Yara's fertilizer sales, output, profit fall

OREANDA-NEWS. February 15, 2016. International fertilizer producer and trader Yara's drop in fourth-quarter profit reflects difficult international fertilizer markets and the firm's production problems.

Profit fell by 77pc compared with fourth-quarter 2014 to 403mn kroner (\\$47mn), which Yara attributes largely to NKr1.15bn of impairment charges on its Montoir, France, and Trinidad plants.

The fall in profit came despite lower energy costs and the strengthened dollar — average gas and oil costs in Europe were \\$6.2/mn Btu in the quarter, down from \\$8.5/mn Btu a year earlier. The fourth-quarter average price for front month gas at the UK NBP hub was \\$5.8/mn Btu. And the dollar's appreciation against the krone added NKr1.46bn to Yara's fourth-quarter results.

But sales fell by 5pc compared with a year earlier to 8.36mn t — with fertilizer sales down by 7pc to 6.15mn t, and urea falling by 20pc to 1.48mn t — as a result of prolonged maintenance turnarounds at Yara's plants in Ferrara, Italy, and Belle Plaine, Canada.

NPK sales rose by 3pc to 2.47mn t, with compounds up by 1pc to 1.11mn t and blends up by 3pc to 1.24mn t.

Nitrate sales (excluding calcium nitrate and UAN) fell by 7pc to 1.49mn t. Calcium nitrate sales fell by 3pc to 300,000t and UAN sales were down by 13pc to 203,000t. MOP and SOP sales rose by 28pc to 300,000t, although sales of DAP-MAP dropped by 28pc to 175,000t.

Prices for Yara's fertilizers were also down. Compound NPK prices slipped by 13pc compared with a year earlier, while nitrate prices were 15pc lower. Urea prices were down by about 20pc.

Deliveries were weaker generally, except in Latin America where they rose by 4pc year on year to 2.78mn t in the fourth quarter, reflecting Yara's acquisitions in the region.

The firm's deliveries in Brazil grew by 2pc (excluding the Galvani acquisition) even as Brazilian demand fell — perhaps reflecting the increasingly concentrated nature of distribution in the country.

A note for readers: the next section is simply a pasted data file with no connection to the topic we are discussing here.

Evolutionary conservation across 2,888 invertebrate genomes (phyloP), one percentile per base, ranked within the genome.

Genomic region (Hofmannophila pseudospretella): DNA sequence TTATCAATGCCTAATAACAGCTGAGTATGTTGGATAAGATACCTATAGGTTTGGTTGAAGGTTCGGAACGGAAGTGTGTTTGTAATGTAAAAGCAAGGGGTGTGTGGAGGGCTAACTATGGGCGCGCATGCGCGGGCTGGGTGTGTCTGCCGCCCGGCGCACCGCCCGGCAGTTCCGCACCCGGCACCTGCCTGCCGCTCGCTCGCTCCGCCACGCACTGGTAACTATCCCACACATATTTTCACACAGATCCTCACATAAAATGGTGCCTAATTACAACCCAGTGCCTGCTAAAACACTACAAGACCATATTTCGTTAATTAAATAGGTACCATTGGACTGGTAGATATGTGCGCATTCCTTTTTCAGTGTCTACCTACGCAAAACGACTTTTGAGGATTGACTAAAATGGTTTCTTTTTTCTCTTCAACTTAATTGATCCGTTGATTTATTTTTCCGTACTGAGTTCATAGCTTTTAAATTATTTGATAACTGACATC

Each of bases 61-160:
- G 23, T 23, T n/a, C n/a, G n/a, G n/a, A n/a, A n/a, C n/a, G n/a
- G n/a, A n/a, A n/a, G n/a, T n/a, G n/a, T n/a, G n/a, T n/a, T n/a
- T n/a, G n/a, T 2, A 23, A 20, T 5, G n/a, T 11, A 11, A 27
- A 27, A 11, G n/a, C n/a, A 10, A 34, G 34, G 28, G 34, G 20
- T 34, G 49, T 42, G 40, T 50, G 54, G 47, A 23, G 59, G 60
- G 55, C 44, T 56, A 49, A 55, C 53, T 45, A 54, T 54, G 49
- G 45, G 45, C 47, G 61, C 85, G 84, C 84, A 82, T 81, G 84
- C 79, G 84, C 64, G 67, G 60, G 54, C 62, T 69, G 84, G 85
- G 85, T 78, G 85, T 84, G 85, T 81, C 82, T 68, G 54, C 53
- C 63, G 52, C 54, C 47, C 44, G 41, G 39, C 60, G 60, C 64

European deliveries fell by 8pc to 2.08mn t, as turnarounds at European plants limited availability. North American deliveries dropped by 28pc to 549,000t as US imports declined. Deliveries to Asia-Pacific were down by 7pc compared with fourth-quarter 2014 to 445,000t, while African deliveries fell by 30pc to 286,000t.

Yara production dipped by 1pc in the fourth quarter to 5.49mn t, while total production including stakes in other producers fell by 5pc to 6.17mn t. Compound NPK production was flat at 1.21mn t. But, adjusted for the GrowHow divestment, Urea production fell by 10pc, because of plant turnarounds, and ammonia production was down by 4pc as a result of a long unplanned shutdown at Pilbara, Australia, and some European sites.

The industrial sector remained a source of growth for Yara in the fourth quarter, with AdBlue deliveries reaching more than 400,000t for the first time. But overall industrial margins were down, as demand from the mining sector for technical grade AN slows.

Yara expects European fertilizer deliveries to rise to a more typical level in January-June, with farm margins supporting fertilizer application. Phosphate and potash demand for commodity crops is expected to be weak, because farmers may choose to skip application for a season. But higher-value crops are expected to drive demand growth for nitrates and NPKs.

And the company expects to benefit from further reductions in its European gas costs in the first half of 2016, predicting savings of NKr2bn from average costs of \\$5/mn Btu and \\$4.6/mn Btu in the first and second quarters, respectively.